The options list isn’t as daunting as you might think. In fact, one of the most expensive options is the Bang & Olufsen 3D Advanced sound system (as tested), which will set you back $11,665. That’s not bad, for this end of the market anyway. We think it is definitely worth it, too. The surround quality is outstanding. The most expensive main option (aside from the really bespoke stuff) is the four-seat configuration, which deletes the middle rear seat and replaces it with a bespoke console. It’s priced at $12,725.

While many of the mainstream carmakers are now offering a five-year warranty for their vehicles, Lamborghini isn’t far behind. The Urus is covered by a standard three-year/unlimited kilometre package, and that’s pretty impressive for a supercar. But, going further than that Lamborghini does offer an optional five-year warranty plan, priced from $9191. To put that into perspective, that would be like Toyota offering a significant warranty upgrade on the base $27,790 Camry Ascent for just $650. Seems like fair value to us. Again, keeping in mind this end of the market.

2019 Lamborghini Urus – THE DRIVE

Lamborghini will tell you the engine is a completely bespoke unit. But if you strip it all back you’ll find it is based on Audi’s 4.0-litre twin-turbo V8, which Porsche and Bentley also borrow for their vehicles, albeit tuned differently. It’s assembled at a Volkswagen plant in Hungary and then shipped to Italy where the rest of the Urus is produced. Lamborghini has obviously made some modifications to the motor, such as designed its own heads and made various tweaks to the accessories and components that hang from it. Needless to say, it is the most powerful iteration you’ll find within VW Group.

Peak power is rated at a whopping 478kW and is reached at an un-Lamborghini-like 6000rpm, with a 6800rpm redline. But more importantly, Lamborghini says it went for a turbo V8 over a V10 or V12 because of the torque. Torque is much more appropriate and useful when lugging around heavy weight like this. So, the engine is dialled up to develop 850Nm, available between 2250rpm and 4500rpm. As a result, the mid-range pull is astonishing.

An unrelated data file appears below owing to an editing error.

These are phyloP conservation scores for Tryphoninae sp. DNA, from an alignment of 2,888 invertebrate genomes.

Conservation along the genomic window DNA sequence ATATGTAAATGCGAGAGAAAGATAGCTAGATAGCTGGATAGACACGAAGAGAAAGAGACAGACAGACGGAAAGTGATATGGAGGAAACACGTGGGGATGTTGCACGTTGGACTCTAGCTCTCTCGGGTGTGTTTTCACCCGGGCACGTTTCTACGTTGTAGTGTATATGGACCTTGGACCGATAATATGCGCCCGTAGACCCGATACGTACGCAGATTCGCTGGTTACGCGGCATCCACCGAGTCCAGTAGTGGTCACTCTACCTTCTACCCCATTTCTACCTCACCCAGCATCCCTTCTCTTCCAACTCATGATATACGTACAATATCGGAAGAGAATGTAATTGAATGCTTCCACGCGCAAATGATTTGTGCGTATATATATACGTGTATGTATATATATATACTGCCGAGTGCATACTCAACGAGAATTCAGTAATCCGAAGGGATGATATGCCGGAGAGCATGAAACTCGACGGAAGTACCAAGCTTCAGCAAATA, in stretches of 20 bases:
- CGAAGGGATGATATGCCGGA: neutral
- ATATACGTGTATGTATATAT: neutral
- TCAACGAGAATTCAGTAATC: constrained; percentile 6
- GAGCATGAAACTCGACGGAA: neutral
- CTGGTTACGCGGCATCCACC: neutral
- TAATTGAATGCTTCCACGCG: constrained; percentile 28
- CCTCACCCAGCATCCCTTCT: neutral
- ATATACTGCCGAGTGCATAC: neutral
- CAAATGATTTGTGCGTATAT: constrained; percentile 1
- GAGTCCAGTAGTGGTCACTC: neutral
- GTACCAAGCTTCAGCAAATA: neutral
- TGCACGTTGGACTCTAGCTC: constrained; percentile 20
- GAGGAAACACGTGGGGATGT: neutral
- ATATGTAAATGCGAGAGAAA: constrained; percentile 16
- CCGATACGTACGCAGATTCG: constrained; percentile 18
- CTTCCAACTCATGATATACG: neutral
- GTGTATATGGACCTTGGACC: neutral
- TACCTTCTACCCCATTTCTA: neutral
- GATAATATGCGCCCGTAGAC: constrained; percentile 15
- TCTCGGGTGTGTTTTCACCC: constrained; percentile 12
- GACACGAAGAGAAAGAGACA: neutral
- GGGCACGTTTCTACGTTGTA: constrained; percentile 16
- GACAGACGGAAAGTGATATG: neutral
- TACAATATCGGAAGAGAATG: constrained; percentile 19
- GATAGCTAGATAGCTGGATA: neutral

Using our Vbox Sport we clocked a best 0-100km/h in an unbelievable 3.44 seconds, and 0-200km/h in just 11.98 seconds. These times are quicker than Lamborghini’s claims of 3.6 seconds and 12.8 seconds, respectively. The quarter mile was passed in just 11.54 seconds at 197.1km/h. These numbers look insane, and that’s exactly the word you tend to be thinking when you’re inside and experiencing it.

It also sounds rather extraordinary. Even though there’s a dirty and angry V8 snarl and crackle from the exhaust pipe, inside, you can hear Lamborghini has managed to recreate a bit of its trademark howl from the induction. It’s hard to explain in words but as the engine screams up through the rev range, there’s a distinct wail that sounds faintly similar to the V10 howl in the Huracan. Have a listen in our 0-100 video below to see what we mean.

The braking performance is also very supercar-esque. That’s because up front there are 440mm carbon ceramic discs that are clamped by Earth-wrinkling 10-piston calipers. These are apparently the largest discs in the world, for a production car. We’re not going to argue that. Going back to our Vbox we measured 100-0km/h in an easy 33.79 metres. We say ‘easy’ because we’re convinced that a slicker surface, such as a race track, could reduce the distance even more.

A handful of 100-0km/h braking tests reveal the full story, though. Thanks to the carbon ceramic construction of the discs, you’ll have a very hard time seeing these things overheat. After a number of hard runs up and down our usual mountain pass test route, the brakes never twitched an eyebrow. They can withstand relentless punishment, and keep in mind the Urus isn’t exactly a lightweight. According to local specs the tare weight is 2268kg. That’s more than the latest Porsche Cayenne Turbo (2117kg) which uses the same platform, and a similar engine.

Around corners the Urus darts around like a mosquito on Redbull. The electromechanical steering is quick to respond to your finest movements, and in fact on the highway it can seem overly busy until you get used to it. Advanced four-wheel steering helps it glide around slow sweeping bends, and assists in tight car parks by virtually shortening the wheelbase.